I grew up climbing over dogs, playing with them, taking them for walks and to the vet for inoculations/check ups, attempting to train them (!), feeding them and cleaning up behind them. It wasn’t until we had been in Australia for 15 years that I discovered just how woefully under informed I’d been with regards to the multitude of risks dogs face in and around their homes.

It turns out that large, deep-chested dogs (such as German Shepherds and Dobermans) are prone to a condition called bloat (Gastric dilatation-volvulus).  Finding this out when we brought our 10 week old German Shepherd home was, quite simply, terrifying. The breeder put the fear-of-all-things-bloat-related into us, detailing the symptoms and the various and assorted steps we needed to take in order to minimise risks.

We’d had a German Shepherd in South Africa many years earlier, but had known none of this. Did he survive purely by chance, I wondered, or are some breed lines more predisposed towards getting bloat? Research provided me with more details on the condition and it became clear that it was probably a little of each, although this in no way lessened my paranoia with regards to the bloat issue.

The next eye-opener was plants. Suburban gardens don’t tend to be designed with pets in mind and often contain a number of potentially hazardous plants. Who’d have thought that tomato plants might be a problem? Or avocados, apricot kernels, azaleas, jasmine? Once again, it seems that my dogs have largely survived despite my ignorance on these matters.

With two young dogs in residence I’ve been doing some catch-up reading up on common household/garden risks. In the process, I came across a rather useful info graphic that outlines a wide range of the more obvious risks.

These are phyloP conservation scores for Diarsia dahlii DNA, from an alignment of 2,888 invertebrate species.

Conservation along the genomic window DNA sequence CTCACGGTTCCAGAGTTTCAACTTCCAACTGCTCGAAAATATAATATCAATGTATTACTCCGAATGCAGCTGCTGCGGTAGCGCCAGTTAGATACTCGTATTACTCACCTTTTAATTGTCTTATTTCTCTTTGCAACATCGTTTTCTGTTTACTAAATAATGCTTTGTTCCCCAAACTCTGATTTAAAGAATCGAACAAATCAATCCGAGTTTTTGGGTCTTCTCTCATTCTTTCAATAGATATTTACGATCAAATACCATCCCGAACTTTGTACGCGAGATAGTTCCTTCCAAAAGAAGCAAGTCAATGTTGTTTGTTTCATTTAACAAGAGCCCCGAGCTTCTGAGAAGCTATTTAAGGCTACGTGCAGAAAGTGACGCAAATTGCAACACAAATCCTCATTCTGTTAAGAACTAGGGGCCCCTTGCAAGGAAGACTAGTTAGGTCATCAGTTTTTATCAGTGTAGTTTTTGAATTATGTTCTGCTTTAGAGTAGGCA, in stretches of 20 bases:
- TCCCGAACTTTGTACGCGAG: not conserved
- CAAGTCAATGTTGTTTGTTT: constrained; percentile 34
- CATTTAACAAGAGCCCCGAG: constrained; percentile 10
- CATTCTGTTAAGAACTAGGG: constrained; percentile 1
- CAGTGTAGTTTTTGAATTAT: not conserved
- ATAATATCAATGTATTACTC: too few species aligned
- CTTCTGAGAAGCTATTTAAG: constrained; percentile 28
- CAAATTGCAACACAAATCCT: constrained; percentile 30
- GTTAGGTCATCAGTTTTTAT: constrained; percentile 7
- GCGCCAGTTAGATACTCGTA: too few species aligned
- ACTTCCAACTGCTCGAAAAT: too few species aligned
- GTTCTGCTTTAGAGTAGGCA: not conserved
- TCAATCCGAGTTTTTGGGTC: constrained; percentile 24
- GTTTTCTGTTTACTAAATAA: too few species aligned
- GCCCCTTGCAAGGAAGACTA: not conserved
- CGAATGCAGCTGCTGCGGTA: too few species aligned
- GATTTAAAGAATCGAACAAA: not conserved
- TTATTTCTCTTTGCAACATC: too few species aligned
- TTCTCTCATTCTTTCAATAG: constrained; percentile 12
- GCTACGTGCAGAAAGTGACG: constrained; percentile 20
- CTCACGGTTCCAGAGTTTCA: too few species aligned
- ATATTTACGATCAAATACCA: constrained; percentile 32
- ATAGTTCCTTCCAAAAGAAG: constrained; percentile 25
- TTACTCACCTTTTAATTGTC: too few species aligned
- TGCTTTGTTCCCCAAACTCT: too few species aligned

Pet Poisons Infographic.jpg

The more I read, the more I find – to the point where I’m starting to feel an overwhelming urge to do some serious garden revamping to deal with our more obvious risks (see highlighted plants, below). But I need a list to refer to, so I’ve compiled one based on information from sites such as Burke’s Backyard, Cornell University and a pet poisons helpline (recommended).

Whilst it’s not comprehensive or complete, it’s a good starting point.  The printout’s stuck up on the fridge as a reminder – both to us and to visitors. If you know of any more or can add any details, please add them in as comments.

aloe vera – the outer leaves
anemone or windflower – all parts of the plant
apple trees – stems, leaves, seeds
apricot kernels – contains amygdalin
avocados – (debatably)
azaleas – leaves, nectar, flowers
castor oil plant – seeds contain ricin
chalice vine – all parts of the plant
cherry tree – all parts of the plant
chocolate – contains methylxanthines
clematis (large flowered hybrids) – flowers
coffee – contains methylxanthines
cycads – seeds on female parts
daffodils – bulbs
dieffenbachia – plant contains insoluble calcium oxalate
elephant ear – plant contains insoluble calcium oxalate
ficus (all varieties) – milky sap in leaves and stems
foxglove – entire plant
garlic plants
golden robinia – bark, leaves, seed pods
grapes, sultanas, raisins
hellebore – the entire plant
hemlock – the entire plant
holly – berries
hyacinth – bulbs
hydrangea – flower buds
indoor plants: various
iris – foliage and bulbs
jasmine (not clear which ones)
jonquils – bulbs
lantana – foliage and berries
lilac – (possibly)
lillies – bulb, leaves, flowers
lily of the valley / mayflowers – plant, flowers
macadamia nuts
madagascar jasmine – seed pods
mountain laurel – leaves, nectar, flowers
mushrooms (not clear which ones)
narcissis – bulbs
nightshade – the entire plant
oaks – the acorns
oleanders – the entire plant
philodendron (many, it appears)
poinciana (the shrub, not the tree )
potato plants – the green parts
privet – needles and branches
pyracantha (not clear which one)
Rat baits
rhododendrons (including azaleas) – leaves, nectar, flowers
rhubarb – roots and uncooked leaves
Snail baits
stephanotis – fruit
sweet peas – seeds
tomato plants – the green parts
walnuts – mouldy nuts near the ground
wandering jew – foliage
wisteria – entire plant
Yesterday Today  & Tomorrow – plant, flowers

One thought on “Pet safety – the garden challenge

  1. nikmacd on April 28, 2016 at 11:57 am said:

    Just a quick follow up on on this. In the event that your pet does ingest something dodgy, please bear in mind that your best and first port of call should be your local vet. Inducing your pet to regurgitate the item isn’t necessarily a good idea.

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